Where There's A William

there's always aweigh

Archive for the month “May, 2008”

"Did the Earth move for you?"

The boys at Al Fin have a hot post up on Google’s expressed interest in investing in a geothermal power generation concept.

In comments, I noted:

Wasn’t there an incident attributed to DOD pumping irradiated water into deep wells causing tectonic activity in a previously stable region in the news a few years ago?

This includes the following reference to an event in 1962:

“Humans may contribute to the cause of earthquakes through a variety of activities such as filling new reservoirs, detonating underground atomic explosives, or pumping fluids deep into the ground through wells. For example, in 1962 Denver, Colorado, in the United States began to experience earthquakes for the first time in its history. The tremors coincided with the pumping of waste fluids into deep wells at an arsenal east of the city. After officials discontinued the pumping, the earthquakes persisted for a while and then ceased.”

It’s gonna be difficult to wash the baby if the geothermally heated bath water keeps sloshing out of the tub, don’t you think? 🙂

That’s the problem with “virtually unlimited sources of energy”, we actually want limits – controls might be a better choice of word – on the energy we use.

Once again (I keep doing this, don’t I? I don’t mean to rain on your parade. Really), another idea that might benefit from further thought.

Do you suppose Google might even once consider paying for my investment advice?

Nah, me neither.

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Memorial Day

This is the day that we as a society have set aside to honor the memory of those of us who died in military service.

For myself, I choose to recall my brief fellowship (though we would not have called it such at the time) with AOAN Daniel Cherry, VA-93 aboard the USS Midway, who’s contribution to history and our country’s way of life ended on a bad October day in 1972.

I cannot now recall what his hopes and aspirations were, or even my own at the time, but his willingness to meet the challenge of the day, whatever that might have been, remains with me still.

That seems a fine contribution, to me, and a worthy example.

Minute of William, Update the First

Last November I wrote about a precision shooting rifle project I was contemplating. The following January, once the Christmas/New Year holidays were over, I got together with Steve Prater (click on the Our Staff link) and dropped the gun off with the famous last words, “… no hurry, take as much time as you need.” Those of you with experience dealing with a busy gunsmith will appreciate my naivete. 🙂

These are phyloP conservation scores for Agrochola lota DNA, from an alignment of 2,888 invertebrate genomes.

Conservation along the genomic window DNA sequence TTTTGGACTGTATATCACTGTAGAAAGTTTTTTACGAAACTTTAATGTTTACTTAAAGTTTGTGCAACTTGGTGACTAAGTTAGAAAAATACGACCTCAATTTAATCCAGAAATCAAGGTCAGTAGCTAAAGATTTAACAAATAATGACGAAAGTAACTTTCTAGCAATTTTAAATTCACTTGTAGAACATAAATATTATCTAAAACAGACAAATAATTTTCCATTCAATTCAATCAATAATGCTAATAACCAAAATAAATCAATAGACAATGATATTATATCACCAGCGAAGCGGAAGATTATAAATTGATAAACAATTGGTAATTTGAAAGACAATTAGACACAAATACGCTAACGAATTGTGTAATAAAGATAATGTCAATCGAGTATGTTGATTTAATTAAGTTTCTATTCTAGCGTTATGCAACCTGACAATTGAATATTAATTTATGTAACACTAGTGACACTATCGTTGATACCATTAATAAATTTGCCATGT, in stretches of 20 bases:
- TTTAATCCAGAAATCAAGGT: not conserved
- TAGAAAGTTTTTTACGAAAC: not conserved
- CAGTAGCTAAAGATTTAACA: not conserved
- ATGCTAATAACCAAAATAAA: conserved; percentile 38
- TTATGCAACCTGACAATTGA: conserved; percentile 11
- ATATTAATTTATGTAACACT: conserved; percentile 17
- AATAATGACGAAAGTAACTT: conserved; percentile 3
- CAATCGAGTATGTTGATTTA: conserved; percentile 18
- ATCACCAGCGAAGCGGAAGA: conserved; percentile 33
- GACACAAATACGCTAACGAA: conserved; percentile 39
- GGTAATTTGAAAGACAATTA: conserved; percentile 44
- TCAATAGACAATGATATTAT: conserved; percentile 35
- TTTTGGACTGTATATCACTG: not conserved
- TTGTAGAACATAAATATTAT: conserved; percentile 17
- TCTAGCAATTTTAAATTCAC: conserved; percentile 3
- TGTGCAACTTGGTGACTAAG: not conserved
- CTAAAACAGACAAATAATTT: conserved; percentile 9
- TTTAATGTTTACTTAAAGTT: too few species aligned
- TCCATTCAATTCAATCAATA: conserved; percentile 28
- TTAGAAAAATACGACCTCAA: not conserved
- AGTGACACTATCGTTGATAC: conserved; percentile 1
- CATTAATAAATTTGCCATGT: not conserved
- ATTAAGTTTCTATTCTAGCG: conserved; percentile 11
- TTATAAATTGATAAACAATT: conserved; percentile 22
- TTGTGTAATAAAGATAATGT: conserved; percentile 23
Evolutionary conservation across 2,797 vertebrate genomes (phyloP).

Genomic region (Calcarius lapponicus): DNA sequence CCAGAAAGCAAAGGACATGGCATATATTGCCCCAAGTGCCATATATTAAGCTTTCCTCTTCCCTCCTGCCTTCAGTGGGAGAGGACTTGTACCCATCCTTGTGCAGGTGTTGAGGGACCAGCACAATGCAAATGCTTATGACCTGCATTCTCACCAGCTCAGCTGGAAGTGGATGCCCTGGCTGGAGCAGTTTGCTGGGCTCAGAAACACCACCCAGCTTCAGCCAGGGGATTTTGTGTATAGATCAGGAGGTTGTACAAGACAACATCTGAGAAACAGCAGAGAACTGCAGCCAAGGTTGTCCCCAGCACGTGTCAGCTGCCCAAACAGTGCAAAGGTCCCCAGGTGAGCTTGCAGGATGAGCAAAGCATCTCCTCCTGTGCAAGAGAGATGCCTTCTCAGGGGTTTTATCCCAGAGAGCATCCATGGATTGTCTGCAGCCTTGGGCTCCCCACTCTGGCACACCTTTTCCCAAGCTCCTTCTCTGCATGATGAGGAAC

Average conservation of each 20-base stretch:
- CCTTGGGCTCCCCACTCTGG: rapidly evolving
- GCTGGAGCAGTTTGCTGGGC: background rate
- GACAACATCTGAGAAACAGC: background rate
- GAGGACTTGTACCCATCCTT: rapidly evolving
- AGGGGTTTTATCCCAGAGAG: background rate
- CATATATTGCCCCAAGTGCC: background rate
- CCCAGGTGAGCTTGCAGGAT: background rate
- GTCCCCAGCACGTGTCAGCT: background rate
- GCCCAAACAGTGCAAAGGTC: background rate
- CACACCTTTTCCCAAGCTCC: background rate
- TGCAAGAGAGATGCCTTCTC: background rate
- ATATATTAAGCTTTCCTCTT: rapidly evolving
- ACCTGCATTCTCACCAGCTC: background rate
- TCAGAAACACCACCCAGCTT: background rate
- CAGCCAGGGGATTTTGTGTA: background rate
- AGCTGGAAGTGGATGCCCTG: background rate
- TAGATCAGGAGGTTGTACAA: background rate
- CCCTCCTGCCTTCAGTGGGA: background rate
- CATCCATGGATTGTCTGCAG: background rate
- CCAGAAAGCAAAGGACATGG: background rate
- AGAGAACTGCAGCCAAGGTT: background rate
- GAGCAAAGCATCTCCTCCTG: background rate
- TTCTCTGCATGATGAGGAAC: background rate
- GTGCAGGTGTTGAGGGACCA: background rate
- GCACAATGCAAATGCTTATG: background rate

As I was preparing to go out into the firing area today, what should I see but Steve walking across the store holding a vaguely familiar looking rifle in his hands. If I hadn’t been the only person in the direction he was looking, I mightn’t have twigged even as slowly as I did.

He reports that the Marlin T-900 “fire control system” (does anybody make a straightforward trigger group anymore?) isn’t the worst contraption he’s come across and that mine only needed a good cleaning, reduction of the trigger return spring tension and the sear engagement squared up. As I straight away proved, my rifle’s trigger now breaks cleanly and I’ll take Steve’s word for the 4.1# detail – as I fire the gun more, this will lighten up a bit anyway, hopefully to the desired 3.5# pressure.

Mounted on the Millet Angle Loc scope rings was the Tasco 6-24x40mm AO scope I had earlier picked out as being a decent optical starting point for this project. Frankly, this scope was available from Lock and Load’s regular inventory, and the mounting rings are Steve’s preferred brand, so I wasn’t willing to let a few dollars difference in purchase price be my only buying guide. Even if it hadn’t been established shop policy not to charge extra to mount scopes bought from the store.

Still to be acquired is a bipod and sling. These guys are touted as being “just as good as Harris”. Since economy specifically is one of the metrics of this project, I may give their 6″-9″ model a try. However, they’re going to have to come off of their $63.95 msrp since Walmart’s online sales site offers actual Harris bipods in the same 6″-9″ size starting at only $6 more with free shipping via USPS, delivered to my front door if you please.

Of course, it would help if I had some idea what the actual differences were in the various Harris models available (other than price). Why is this model $24 less than this apparently identical model? There’s bound to be some differentiation between each of the examples linked, but is that variance of especial importance to a shooter in my circumstance?

As for a sling, Butler Creek was mentioned by several people I asked, but again, which one, if any of these, is best for the KD range shooting application I’m building for?

Since it’s not quite finished* yet (and I didn’t bring a case to carry it home in), I left the gun in the shop. After I dialed in the scope, of course. 🙂 A 1/4″ dia, 5-round string at 25 yards seems a reasonably close beginning from which to start the refining process. With any luck, I’ll be able to enlist some help with all of that, come the day.

Oh yeah, I was also still able to put controlled doubles “within the fist” at 10 yards within the 1 second limit (15 yds took a little longer, or expanded to “within the torso”:)).

All in all, a pretty good day. How was yours?